Target has agreed to acquire Grand Junction, a transportation technology company, in order to expand the big-box retailer’s delivery capabilities. The merger will also help Target accelerate its mission to improve its supply chain.
“Grand Junction’s technology and algorithms will help Target deliver to guests faster and more efficiently,” said Arthur Valdez, executive vice president, chief supply chain and logistics officer, Target. “This acquisition is part of Target’s ongoing efforts to strengthen Target’s supply chain to provide greater speed, reliability and convenience for guests.”
Grand Junction’s software platform is used by retailers, distributors and third-party logistics providers to manage local delivery. The company works with more than 700 carriers.
Grand Junction already works with Target on its same-day delivery pilot at Target’s store in New York City. After the official merger, Grand Junction employees will become Target employees.
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Rob Howard, founder and CEO of Grand Junction, will now become a vice president of technology at Target. Howard says that the merger offers a tremendous opportunity for Target to leverage local delivery during a time of great push and competition for same-day delivery options.
“Target is transforming its supply chain and logistics capabilities so we can serve guests with more speed and convenience, while creating new offerings and services. Whether guests shop online or in a store, they expect to get products quickly and on their terms. With this acquisition, Target will have immediate access to Grand Junction’s technology and carrier network, which will accelerate the work we’re doing to improve our speed of delivery. It will also boost our ability to offer new services—like same-day delivery, and even assembly and installation—to our guests,” Valdez said in a Q&A on Target’s corporate blog, A Bullseye View.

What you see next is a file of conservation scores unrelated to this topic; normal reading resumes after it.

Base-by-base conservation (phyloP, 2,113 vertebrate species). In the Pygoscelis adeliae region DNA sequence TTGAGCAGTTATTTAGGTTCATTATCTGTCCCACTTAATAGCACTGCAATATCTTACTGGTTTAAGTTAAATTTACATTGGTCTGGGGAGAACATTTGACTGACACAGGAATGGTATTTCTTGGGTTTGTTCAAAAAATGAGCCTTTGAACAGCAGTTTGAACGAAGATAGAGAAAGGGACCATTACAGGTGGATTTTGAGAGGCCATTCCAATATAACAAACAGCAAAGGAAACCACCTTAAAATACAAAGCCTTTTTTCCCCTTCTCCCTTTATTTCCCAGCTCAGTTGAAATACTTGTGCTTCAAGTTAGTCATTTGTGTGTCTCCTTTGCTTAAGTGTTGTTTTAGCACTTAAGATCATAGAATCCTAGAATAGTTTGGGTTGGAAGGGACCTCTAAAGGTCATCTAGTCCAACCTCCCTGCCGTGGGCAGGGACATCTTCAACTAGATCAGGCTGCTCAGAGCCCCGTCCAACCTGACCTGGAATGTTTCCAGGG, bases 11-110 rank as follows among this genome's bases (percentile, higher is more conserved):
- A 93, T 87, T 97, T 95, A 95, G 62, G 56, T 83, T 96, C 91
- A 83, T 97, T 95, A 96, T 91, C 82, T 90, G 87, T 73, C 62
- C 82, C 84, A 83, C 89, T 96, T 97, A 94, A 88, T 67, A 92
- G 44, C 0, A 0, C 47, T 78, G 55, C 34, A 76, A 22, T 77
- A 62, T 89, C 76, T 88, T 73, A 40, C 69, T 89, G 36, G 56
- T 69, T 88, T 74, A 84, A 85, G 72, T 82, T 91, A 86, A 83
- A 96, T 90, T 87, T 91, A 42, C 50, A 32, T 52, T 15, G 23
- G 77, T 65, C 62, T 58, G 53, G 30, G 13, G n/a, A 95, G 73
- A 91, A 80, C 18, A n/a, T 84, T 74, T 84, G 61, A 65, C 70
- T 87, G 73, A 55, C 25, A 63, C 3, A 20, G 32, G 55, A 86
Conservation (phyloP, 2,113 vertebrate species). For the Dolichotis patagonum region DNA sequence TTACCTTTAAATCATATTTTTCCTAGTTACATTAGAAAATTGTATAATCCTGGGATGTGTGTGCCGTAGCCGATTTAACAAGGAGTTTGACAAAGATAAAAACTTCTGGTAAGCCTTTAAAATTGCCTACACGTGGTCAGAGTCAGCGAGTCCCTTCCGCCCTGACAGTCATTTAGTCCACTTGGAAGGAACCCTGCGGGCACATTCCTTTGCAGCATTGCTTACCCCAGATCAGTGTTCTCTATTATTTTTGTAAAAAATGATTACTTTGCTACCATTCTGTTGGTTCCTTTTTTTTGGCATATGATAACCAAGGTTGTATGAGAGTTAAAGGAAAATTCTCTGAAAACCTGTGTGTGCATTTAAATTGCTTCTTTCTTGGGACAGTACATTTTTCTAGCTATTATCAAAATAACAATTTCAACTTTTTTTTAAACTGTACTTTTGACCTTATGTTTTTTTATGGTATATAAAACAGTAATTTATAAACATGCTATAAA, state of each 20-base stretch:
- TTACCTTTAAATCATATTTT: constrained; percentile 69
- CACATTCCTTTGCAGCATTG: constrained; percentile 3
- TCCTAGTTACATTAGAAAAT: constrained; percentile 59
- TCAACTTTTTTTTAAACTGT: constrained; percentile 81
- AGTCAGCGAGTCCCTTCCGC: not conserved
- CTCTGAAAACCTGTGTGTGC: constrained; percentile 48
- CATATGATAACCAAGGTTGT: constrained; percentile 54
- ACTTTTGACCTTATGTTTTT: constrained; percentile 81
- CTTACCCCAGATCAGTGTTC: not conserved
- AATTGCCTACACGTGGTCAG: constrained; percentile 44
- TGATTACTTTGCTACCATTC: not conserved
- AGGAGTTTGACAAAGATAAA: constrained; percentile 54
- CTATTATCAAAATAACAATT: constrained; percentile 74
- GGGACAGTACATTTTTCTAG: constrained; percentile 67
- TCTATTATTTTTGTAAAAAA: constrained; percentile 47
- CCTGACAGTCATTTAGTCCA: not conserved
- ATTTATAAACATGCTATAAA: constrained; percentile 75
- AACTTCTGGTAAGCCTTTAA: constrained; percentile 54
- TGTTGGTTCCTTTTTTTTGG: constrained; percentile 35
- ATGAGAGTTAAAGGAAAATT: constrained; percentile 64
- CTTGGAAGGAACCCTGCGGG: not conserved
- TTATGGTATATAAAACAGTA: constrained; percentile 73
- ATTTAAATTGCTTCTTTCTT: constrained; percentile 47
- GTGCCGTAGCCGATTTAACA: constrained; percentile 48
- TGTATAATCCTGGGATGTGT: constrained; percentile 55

Valdez also said that Target’s same-day delivery pilot will expand to a few more New York City-area stores this fall and then in 2018, the service will start in other major cities.
Ultimately, will this acquisition help Target secure a spot as one of the leaders in the same-day delivery space?
Greg Portell, lead partner for A.T. Kearney’s consumer products and retail practice, says that the acquisition allows Target to avoid the bumps and bruises of learning to implement this technological capability themselves.
“Retail success has become as much about technology as it is about merchandising,” Portell told FierceRetail. “By acquiring scalable technology, Target balances their competitive profile. Target’s mobile app and proven ability to mine consumer data make it one of the few retailers with the parts in place to build a competitive position online. The fact that this technology comes with the tangible delivery capability accelerates Target’s move to quickly close some competitive gaps before they grew too large.”
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Portell also advises that Target embrace the growing pains associated with acquiring a new startup.
“Maintaining the risk tolerance of a startup will be an important part of Target’s growth trajectory,” he said. “At some point, all retailers will need to grapple with the integration of physical footprints with digital store fronts. That challenge isn’t unique to Target. As retailers continue to sort themselves into competitive clusters, the playbook for such integrations is becoming better known.”